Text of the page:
Due to weather conditions, firefighters have been hard-pressed to contain major blazes, leading to the spread of the fires…
(Natural News) Historic wildfires continued to blaze through the US west coast, causing tragic loss of life, the destruction of homes and a bright orange haze obscuring the skies as seen from San Francisco.
The fires, which started last month due to unusual lightning storms, have been raging out of control from Southern California, through Oregon and up into Washington, according to Financial Times.
In California, the North Complex Fire, a monstrous group of blazes that includes the fast-moving Bear Fire, has spread to cover more than 200,000 acres northeast of San Francisco, claiming 10 lives in Butte County.
Thick smoke and ash from the blazing fires are also mixing with cooler air from the Pacific Ocean, blocking the sun. This had the effect of blanketing San Francisco in an eerie, orange haze.
Parts of Oroville in California are also under urgent evacuation orders as the North Complex Fire threatens to spread further north to neighboring Oregon. State officials in Oregon put the damage at almost 900,000 acres.
The raging fires there have also devastated entire communities, including Detroit in Marion County, Blue River and Vida in Lane County and Phoenix and Talent in Jackson County.
“We have never seen this amount of uncontained fire across our state,” said Oregon Governor Kate Brown. In all, five of the state’s largest fires are still about one percent contained due to strong winds.
During a virtual news conference, Brown has also announced that an evacuation order had been put in place for the Molalla area, where two fires being monitored are expected to merge.
Meanwhile, dozens of wildfires are burning on both sides of the Cascades mountain range in Washington, burning at least five towns, reported Seattle Times.
Firefighters stretched thin as fires spread to neighboring states
More than 3.1 million acres have burned in California so far during this year’s fire season, according to officials from the California Department of Forestry and Fire Protection Agency (CAL FIRE).
In fact, six of the state’s 20 largest fires recorded to date have occurred in 2020, added CAL FIRE. The fires have also burned more than 3,900 structures, and at least 14,000 firefighters are still out battling major fires.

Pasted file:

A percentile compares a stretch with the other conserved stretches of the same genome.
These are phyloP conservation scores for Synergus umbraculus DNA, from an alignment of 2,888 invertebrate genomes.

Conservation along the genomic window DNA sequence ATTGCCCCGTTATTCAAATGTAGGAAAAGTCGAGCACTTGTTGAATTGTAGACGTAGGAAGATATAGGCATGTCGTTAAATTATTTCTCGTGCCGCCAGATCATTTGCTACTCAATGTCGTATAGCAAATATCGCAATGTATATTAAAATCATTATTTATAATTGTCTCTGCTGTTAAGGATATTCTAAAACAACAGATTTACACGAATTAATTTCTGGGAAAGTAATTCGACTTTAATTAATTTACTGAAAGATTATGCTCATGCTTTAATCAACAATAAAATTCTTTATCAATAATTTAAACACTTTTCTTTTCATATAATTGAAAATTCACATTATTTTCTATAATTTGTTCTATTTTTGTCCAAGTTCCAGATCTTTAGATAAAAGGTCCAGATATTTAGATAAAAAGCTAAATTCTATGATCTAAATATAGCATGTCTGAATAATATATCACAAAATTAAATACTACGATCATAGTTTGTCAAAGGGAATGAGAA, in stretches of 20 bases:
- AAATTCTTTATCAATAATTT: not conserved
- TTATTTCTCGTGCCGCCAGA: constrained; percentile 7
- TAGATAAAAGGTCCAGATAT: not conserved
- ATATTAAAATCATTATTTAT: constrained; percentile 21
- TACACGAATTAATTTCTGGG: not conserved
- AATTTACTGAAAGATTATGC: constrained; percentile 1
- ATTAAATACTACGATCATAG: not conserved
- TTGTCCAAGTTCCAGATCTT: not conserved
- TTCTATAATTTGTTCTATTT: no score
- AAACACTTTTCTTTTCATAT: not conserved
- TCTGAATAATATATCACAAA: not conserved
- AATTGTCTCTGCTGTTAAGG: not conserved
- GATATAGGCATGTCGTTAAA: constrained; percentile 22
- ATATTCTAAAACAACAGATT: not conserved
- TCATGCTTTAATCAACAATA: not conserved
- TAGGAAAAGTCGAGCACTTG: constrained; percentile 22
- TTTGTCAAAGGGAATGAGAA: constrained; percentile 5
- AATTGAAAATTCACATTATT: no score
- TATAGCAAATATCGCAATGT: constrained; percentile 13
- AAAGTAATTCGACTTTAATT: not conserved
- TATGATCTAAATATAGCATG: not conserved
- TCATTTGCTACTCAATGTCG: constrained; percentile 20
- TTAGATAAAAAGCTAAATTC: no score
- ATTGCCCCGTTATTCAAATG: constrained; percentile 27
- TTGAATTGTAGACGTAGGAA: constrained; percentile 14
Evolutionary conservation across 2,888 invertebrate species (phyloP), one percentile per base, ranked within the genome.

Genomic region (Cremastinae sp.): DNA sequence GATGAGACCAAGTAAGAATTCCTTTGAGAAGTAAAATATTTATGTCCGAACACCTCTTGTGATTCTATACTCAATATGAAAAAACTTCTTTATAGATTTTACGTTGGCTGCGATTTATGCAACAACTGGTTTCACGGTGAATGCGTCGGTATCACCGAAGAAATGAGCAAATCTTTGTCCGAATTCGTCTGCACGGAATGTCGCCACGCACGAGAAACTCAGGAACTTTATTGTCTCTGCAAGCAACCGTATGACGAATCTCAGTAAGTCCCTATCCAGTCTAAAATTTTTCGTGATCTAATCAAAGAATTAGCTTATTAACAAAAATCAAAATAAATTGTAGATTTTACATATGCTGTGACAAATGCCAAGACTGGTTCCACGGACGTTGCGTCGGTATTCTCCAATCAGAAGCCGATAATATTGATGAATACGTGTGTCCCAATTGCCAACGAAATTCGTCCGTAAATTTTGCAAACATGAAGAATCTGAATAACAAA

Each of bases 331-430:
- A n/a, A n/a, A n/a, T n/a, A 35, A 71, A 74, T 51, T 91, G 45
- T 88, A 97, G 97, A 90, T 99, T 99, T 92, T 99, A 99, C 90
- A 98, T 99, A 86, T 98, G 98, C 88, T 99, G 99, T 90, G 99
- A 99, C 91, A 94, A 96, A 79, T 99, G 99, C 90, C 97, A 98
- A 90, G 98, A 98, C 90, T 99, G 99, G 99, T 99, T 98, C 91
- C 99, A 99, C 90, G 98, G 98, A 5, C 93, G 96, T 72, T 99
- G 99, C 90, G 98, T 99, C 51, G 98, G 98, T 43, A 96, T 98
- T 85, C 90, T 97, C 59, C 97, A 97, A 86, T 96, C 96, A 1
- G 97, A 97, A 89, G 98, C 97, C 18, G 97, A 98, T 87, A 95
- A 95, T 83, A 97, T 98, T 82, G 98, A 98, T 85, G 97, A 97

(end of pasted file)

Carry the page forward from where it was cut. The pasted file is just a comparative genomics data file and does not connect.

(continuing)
But despite these record-breaking figures, CAL FIRE spokesman Daniel Berlant said Thursday that this number could continue to increase as this year’s fire season is far from over.
This unprecedented firestorm has also prompted the Forest Service of the US Department of Agriculture to temporarily close all 18 of California’s national forests in a bid to protect the public.
But despite state efforts to curb the spread of the fires, firefighters have been hard-pressed to contain major blazes due to unstable weather conditions, leading to the eventual spread of the fires to neighboring states.
Fires are generating unhealthy air conditions
On top of the insurmountable damage, the fires raging in California, Oregon and Washington are also generating bad air throughout the entire West Coast. It has even extended far out into the Pacific Ocean. Given this blanket of orange haze, state authorities are urging residents to prepare for unhealthy air quality.
In particular, health officials are primarily concerned about fine particles found in smoke. If inhaled, these particles could cause health problems like itching and shortness of breath, said Bonnie Holmes-Gen, chief of the health and exposure assessment branch in the research division of the California Air Resources Board.
People with preexisting lung or heart conditions and pregnant women are more vulnerable to the adverse effects of exposure to wildfire smoke. If smoke is present, Holmes-Gen recommends closing windows and turning on the air-conditioning to create a clean air space inside the house.
Moreover, given the COVID-19 pandemic, it is even more important to protect oneself from air pollution due to wildfires, she added. Doing so can help minimize the risk of severe COVID-19 outcomes that could lead to hospitalization or death. (Related: Study: Deaths in intensive care units for coronavirus patients are declining.)
Read the latest articles about the ongoing California wildfire situation at ClimateScienceNews.com.
Editor’s Note: Fire shown in featured image is the ongoing “Bobcat Fire”:
It’s a screenshot via the LA County Fire Department, on this page, used for the sole purpose of education.